Many laws across the country are the result of non-profit civic minded legal entities. The American Legal Institute is perhaps the most well known of these groups. Not all laws are “laws” in the traditional sense. Some are written by these legal entities and the various states adopt them as compacts, which are in essence legal contracts between states as to how they will handle intra-state legal problems. For example, there is a drivers compact that enables one state to recognize and punish out of state drivers for driver under the influence infractions.

For example, New Jersey driver receives a driving under the influence infraction in New York. The worst thing that New York can do is to revoke that driver’s right to operate a vehicle in New York state. Indeed this does happen. In addition, under the driver’s compact, New York also forwards this conviction to New Jersey and New Jersey then punishes the driver in accordance with New Jersey law, thereby suspending his/her driving privileges. Congress has never weighed in on this issue because there was no need to. Almost every state partakes in the Driver’s compact. States also cooperate with the placement of foster children across state lines to relatives or family friends via a compact. Once again, Congress has not created any statutory framework for the states. At the current moment there is some general agreement between the states when it comes to the laws that deal with Adult Protective Services (“APS”). The key term is that there is “general agreement.”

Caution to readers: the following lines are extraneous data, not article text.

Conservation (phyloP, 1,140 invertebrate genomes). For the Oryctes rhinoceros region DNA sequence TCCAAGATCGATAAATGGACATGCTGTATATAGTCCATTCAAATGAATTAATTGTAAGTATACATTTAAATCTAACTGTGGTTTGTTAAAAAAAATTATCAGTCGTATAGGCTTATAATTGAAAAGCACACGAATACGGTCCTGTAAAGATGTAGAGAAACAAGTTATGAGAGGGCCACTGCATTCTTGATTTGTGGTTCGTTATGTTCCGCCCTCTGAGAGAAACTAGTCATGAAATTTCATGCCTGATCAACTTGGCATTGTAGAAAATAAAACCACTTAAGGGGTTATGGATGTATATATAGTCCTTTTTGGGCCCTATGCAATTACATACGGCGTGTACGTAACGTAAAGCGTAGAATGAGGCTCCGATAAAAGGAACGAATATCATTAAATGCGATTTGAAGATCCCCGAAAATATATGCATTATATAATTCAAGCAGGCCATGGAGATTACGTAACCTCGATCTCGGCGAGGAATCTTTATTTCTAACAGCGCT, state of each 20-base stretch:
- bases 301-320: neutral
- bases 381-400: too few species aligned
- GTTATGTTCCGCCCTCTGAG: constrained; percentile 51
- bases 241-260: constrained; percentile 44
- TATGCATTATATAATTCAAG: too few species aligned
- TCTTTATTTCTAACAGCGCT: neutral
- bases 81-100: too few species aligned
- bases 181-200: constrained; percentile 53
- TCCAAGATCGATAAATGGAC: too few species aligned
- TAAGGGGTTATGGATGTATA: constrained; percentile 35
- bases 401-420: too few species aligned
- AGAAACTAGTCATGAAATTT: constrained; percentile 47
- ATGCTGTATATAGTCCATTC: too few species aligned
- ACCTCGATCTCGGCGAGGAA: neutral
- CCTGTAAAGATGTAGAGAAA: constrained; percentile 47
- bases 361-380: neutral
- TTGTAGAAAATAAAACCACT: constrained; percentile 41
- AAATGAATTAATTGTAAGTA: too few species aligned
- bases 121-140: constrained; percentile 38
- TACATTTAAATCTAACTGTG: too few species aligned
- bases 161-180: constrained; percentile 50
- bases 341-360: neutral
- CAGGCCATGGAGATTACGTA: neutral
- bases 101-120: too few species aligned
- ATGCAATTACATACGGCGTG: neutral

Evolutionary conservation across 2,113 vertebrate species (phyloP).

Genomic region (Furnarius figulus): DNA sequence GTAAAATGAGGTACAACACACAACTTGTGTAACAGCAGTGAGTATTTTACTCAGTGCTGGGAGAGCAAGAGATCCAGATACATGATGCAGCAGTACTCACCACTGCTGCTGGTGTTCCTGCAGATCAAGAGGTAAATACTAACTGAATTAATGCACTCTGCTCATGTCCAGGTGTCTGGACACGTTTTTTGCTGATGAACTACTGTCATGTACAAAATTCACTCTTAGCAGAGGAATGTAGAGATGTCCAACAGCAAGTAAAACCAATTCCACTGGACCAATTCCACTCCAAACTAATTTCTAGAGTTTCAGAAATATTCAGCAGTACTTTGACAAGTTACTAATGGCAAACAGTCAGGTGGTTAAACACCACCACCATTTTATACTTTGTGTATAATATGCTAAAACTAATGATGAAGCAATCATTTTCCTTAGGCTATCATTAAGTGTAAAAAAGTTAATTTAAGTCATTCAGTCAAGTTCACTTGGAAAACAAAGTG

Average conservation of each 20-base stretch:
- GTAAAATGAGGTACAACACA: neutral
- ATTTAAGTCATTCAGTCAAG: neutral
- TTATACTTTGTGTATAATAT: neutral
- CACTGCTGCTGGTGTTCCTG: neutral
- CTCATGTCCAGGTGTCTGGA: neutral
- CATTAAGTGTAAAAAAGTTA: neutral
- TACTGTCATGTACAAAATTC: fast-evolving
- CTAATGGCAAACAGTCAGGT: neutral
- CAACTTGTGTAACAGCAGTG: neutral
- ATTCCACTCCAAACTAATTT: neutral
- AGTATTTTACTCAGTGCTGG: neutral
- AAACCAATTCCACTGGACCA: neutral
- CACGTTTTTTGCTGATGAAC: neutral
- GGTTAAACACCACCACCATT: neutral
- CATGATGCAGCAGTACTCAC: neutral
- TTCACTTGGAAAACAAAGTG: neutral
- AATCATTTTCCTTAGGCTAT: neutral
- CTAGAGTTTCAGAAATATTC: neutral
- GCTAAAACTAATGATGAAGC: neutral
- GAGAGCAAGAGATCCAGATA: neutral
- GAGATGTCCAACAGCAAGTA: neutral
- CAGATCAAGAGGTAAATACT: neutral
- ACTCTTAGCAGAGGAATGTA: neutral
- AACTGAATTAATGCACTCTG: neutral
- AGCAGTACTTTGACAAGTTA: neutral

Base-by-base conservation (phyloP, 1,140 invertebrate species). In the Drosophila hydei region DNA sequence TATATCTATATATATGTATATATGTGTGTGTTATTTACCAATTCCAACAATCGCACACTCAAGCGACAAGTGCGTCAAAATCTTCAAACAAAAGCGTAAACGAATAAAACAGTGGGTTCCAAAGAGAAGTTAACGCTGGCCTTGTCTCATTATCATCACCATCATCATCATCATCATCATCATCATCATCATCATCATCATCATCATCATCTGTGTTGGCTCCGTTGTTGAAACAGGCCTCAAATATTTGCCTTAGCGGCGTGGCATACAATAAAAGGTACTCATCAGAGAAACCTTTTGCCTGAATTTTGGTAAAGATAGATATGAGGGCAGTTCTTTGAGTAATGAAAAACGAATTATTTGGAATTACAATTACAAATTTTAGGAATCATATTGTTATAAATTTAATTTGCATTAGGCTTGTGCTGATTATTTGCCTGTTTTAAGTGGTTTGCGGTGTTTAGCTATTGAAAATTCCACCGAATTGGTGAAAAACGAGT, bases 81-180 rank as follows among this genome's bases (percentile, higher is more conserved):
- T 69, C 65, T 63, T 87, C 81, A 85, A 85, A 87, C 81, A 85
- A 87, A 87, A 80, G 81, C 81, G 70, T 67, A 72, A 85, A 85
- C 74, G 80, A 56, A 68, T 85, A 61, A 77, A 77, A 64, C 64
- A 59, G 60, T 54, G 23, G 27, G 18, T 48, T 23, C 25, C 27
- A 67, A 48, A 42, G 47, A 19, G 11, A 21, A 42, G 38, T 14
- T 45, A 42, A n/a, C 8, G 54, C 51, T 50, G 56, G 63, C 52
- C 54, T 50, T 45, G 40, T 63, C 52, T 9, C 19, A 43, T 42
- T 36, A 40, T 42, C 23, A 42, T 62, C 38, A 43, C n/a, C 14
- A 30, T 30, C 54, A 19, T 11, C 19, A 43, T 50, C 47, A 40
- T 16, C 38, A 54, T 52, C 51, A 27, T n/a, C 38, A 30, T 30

To call it uniformity would be an overstatement. It is certainly not a compact, in that a compact requires each state to adopt the compact as it, with out any change to the language, although each state’s Court is free to interpret the language in the compact in any way it deems proper. There is a movement, however, to create uniformity to APS laws. By 2030, it is estimated that the number of individuals who are 65 years or older will double to approximately 71 million and will be about 20 percent of the overall population, with some states having over 25 percent of its population over the age of 65. Legal changes moves at a glacial pace at times and if there is going to be a change over to uniformity, the movement must begin now.


In the case of model legislation for APS, the Federal Government is weighing in, creating non-binding legislation to help states mold a more uniform approach to APS legislation. The Department of Health and Human Services, Administration on Aging, Administration for Community Living, created the guidelines due to its commitment to helping states develop effective APS, to “ensure adults are afforded similar protections and services, regardless of their state or jurisdiction.” In other words, the federal government is trying to ensure that there is a floor or basic minimum of protections in effect, with similar responses across the country to protect against elder abuse. You can download a copy of the proposed voluntary guidelines. The guidelines are not law, formal regulations or binding on any state, entity and only suggested guidelines; they do not create any legal rights or obligations on anyone or any entity.

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